If there is a single food that speaks to how we Americans eat in the early 21st century, it is rotisserie chicken.
It’s convenient. It’s delicious. It’s surprisingly inexpensive. It’s absolutely packed full of sodium. And it is an excellent way of putting a hot meal on the table without having to do any additional cooking.
But what if you want to do the additional cooking? Or to put it another way, what if you’re tired of eating rotisserie chicken straight out of the container and you want to jazz it up a little?
I set out to use rotisserie chickens as a base for other dishes. Basically, I used them as I would use leftovers, only I didn’t have to do the initial cooking. It’s like first-generation leftovers.
In the spirit of buying an already-cooked dish, I decided to start with a recipe that makes use of prepared foods. It’s what I think of as the Sandra Lee approach.
I made Amy’s Chicken Pot Pie, which was suggested by a colleague for whom rotisserie chicken is a standard ingredient. Not only is the chicken premade, but you also use a refrigerated pie crust. And frozen mixed vegetables.
With so much work done before you start, it barely feels like cooking. But it tastes almost as good as if you had done all the prep work yourself.
Still, it is not entirely work-free. For the filling, I sautéed the frozen mixed vegetables with some chopped onion and then added a combination of chicken broth, milk and a dash of sherry, thickened with flour.
Cream instead of milk would have made it richer, and more sherry would have made it more elegant. But when you start with a rotisserie chicken, you shouldn’t have too many pretensions.
My next dish was even easier, though it used fewer premade items. Quesadillas are the great catch-all for cleaning out your refrigerator, so I made one with a rotisserie chicken.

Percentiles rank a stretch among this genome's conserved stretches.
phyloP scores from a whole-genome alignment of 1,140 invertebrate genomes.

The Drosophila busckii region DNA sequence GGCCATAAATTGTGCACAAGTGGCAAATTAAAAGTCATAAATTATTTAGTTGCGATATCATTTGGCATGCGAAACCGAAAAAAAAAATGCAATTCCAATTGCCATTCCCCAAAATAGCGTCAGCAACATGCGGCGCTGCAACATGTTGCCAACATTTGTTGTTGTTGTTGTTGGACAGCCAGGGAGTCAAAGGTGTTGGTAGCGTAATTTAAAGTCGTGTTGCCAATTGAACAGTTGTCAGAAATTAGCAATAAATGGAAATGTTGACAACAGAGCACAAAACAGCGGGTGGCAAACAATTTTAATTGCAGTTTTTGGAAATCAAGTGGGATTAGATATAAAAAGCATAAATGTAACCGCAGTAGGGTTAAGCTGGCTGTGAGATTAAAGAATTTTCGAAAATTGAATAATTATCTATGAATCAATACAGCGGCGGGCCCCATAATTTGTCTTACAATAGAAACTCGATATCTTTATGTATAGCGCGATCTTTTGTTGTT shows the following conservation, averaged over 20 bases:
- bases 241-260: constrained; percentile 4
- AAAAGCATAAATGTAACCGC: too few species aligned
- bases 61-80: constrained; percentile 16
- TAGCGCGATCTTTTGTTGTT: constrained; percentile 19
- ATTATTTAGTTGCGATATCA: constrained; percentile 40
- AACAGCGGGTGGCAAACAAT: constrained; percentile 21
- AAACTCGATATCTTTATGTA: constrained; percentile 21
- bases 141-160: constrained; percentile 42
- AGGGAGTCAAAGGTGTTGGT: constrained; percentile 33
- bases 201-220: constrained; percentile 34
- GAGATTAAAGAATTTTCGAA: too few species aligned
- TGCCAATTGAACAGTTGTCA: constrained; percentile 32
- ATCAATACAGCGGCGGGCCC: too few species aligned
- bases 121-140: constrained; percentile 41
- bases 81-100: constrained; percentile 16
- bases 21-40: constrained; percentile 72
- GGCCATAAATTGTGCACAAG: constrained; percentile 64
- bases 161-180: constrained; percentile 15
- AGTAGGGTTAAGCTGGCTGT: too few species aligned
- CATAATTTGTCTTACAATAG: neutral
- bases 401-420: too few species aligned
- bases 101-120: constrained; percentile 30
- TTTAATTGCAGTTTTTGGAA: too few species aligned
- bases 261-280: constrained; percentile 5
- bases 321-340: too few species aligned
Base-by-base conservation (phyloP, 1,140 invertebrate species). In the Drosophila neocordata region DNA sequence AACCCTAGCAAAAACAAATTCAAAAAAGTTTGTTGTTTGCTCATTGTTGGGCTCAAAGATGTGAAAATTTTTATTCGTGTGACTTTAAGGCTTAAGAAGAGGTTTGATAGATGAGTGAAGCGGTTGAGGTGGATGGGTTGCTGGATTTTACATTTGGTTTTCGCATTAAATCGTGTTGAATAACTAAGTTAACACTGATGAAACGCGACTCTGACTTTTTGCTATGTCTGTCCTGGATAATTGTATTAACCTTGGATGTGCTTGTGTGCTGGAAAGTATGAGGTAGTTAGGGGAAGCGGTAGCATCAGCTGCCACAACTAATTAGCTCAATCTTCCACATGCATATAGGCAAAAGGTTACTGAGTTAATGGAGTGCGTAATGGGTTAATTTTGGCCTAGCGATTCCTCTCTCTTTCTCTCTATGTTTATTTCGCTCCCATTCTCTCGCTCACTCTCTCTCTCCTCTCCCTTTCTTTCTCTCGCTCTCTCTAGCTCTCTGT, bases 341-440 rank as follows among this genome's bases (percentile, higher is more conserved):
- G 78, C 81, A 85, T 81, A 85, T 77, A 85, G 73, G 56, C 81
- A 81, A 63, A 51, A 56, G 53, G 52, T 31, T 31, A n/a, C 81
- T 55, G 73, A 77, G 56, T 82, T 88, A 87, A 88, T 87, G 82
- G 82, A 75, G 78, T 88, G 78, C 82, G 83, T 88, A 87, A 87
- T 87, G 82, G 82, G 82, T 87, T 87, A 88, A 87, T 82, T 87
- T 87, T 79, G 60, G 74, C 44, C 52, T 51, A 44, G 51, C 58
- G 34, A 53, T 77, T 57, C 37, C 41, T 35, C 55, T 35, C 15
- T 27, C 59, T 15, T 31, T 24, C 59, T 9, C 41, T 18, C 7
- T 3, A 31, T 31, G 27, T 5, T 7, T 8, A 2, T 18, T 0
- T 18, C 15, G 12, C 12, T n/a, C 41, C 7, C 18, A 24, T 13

You don’t want too many competing flavors in your quesadilla; this is a food that is best when it is kept simple. All I did was sauté together some onions, green peppers and mushrooms. I added the chicken just before assembling the quesadillas themselves.
There is a trick to making a great quesadilla, but it literally only takes one extra minute and adds less than 40 calories: Heat a teaspoon of oil in the skillet and place a tortilla in the hot oil for one minute. Remove that tortilla before replacing it with the other tortilla, to which you then add the filling and the cheese (store-bought shredded cheese makes it easier).
Then you place the first tortilla oil-side up on top and mash it down with your spatula. When the bottom tortilla is nicely mottled with golden-brown spots, flip the whole thing and cook until the cheese is melted.
It is wonderfully satisfying. And it is even more satisfying when you serve it with salsa.
My other two dishes were a bit more complicated, though not much. One was a chicken tortilla soup, which packs a lot of flavor into a hearty bowl.
This soup is full of all the things that make Hispanic cooking so irresistible. It has onions, garlic, jalapeños, tomatoes, black beans, limes and cilantro in it as well as the chicken, and it is garnished with strips of a tortilla and wedges of an avocado.
I even forgot to add the shredded Monterrey cheese, and nobody complained. It tasted just right the way it was. It was light and delicious.
For my last dish, I made Szechuan Noodles with Chicken, a rotisseried version of a familiar Chinese staple (at least in American restaurants of the 1980s).
I occasionally make a version of this dish that I absolutely adore, but then I saw that Ina Garten had a vegetarian recipe that was a bit more complex in ingredients and flavor. I’ve learned that you can usually trust Ina Garten, so I decided to try it.
Among the many ingredients are six cloves of garlic and ¼ cup of ginger. I was taken aback when I saw those amounts; even for a full pound of spaghetti, that is an awful lot of garlic and ginger. But then I looked at some of the reviews of the dish, and the few that were negative all complained that it was bland.
I’m guessing the people who didn’t like it skimped on the garlic and ginger, and maybe on the other ingredients, too. When prepared as directed (with a couple of minor changes by me, such as adding chicken), this is a powerfully flavored recipe to keep and serve to your friends.
You can even tell them you cooked the chicken yourself.